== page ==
This is not exactly right, because of the problem of local maxima, again. Genetic algorithms work well because of the ability to bump out of these local maxima.

Unfortunately, because of the randomness aspect, the min/max tree is too large, even with various pruning methods.

Consider Salamence DM vs. Blissey IB. Neither are (without CH) OHKOs. IIRC, the damage formula has a 237+Rand( 0-18 )8)/255 at the end of it. Also, IB has 2 other possibilities (freeze or not). Also, either one could CH. So you have 19 (DM) * 19 (IB) * 2 (freeze) * 2 (DM CH) * 2 (IB CH) * 2 (does DM hit?) = 5876 possibilities for just one move. And if you want to create an accurate min-max tree, you have to account for all of the possibilities, because even small changes can impact how later parts of the tree look. And there are many other possibilities (quick claw? what if both moves have chance factors like DM did?)

Then, FORGET about all of that, and let's assume the game is completely perfect information, and we know in advance how much moves will hit for, etc. Each player has at least 4 choices every move (not thinking about running out of PP). This could be more like 9 (switching to one of 5 other pokes) or 14 (+ baton pass). But even if it's only 4, and an average match goes 20 turns, the tree has something like 1.2 * 10^24 nodes, which by itself is way too many.

Nope... you're stuck with either heuristic evaluation at nodes, or some other method of heuristically evaluating moves.

FFS, I need to stop typing. ;-)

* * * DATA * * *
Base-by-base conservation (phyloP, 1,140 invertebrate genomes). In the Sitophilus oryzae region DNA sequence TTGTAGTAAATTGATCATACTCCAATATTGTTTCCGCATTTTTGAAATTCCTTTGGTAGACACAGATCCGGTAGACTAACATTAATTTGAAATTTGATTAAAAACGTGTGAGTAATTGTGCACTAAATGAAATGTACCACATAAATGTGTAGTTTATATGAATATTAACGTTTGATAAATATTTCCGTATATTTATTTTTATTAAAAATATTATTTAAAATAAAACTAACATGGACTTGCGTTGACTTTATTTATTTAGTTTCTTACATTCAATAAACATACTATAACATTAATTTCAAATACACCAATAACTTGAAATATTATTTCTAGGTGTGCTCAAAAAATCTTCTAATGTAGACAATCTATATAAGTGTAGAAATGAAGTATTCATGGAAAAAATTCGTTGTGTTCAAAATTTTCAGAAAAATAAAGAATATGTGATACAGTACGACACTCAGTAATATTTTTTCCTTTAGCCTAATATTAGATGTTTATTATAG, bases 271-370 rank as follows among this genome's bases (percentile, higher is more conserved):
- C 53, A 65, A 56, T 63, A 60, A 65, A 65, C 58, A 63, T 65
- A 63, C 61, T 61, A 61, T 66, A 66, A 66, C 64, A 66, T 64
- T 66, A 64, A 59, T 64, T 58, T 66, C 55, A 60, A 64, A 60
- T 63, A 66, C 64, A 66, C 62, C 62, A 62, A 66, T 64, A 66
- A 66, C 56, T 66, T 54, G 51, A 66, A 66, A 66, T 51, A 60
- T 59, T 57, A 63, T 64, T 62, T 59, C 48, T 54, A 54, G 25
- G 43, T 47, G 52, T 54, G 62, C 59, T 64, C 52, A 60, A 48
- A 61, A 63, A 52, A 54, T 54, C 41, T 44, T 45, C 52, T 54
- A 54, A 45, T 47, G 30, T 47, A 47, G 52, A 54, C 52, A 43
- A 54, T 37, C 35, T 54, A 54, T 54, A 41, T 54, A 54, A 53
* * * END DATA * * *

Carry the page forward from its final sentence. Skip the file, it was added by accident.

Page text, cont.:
A heuristical search will greatly improve this however. Choosing the most damaging move at a given time first for example, should greatly reduce the number of nodes in the end-game. And while this is certainly a large search tree, there are much larger trees where computers do better than humans do. Chess has a search tree that is some 80 magnitudes larger than the Pokemon search tree for example, and Chess machines do much better than humans.

Reversi is on the order of 10^28 (4 magnitudes higher than your estimation). And no human can ever beat an expert computer at Reversi. So right there, we know that while this search tree is massive, it is certainly possible to create a decent AI.

Furthermore, Genetic Algorithms don't need a perfect AI during evaluation stages. With imperfect AIs, there is a good deal of "noise" that knocks the GAs out of local maximums.

Did you read Blondie24: Playing at the Edge of AI? They used genetic algorithms to search for a checkers ai. Not for a team, but for the weights to a Neural Network checker's AI evaluator.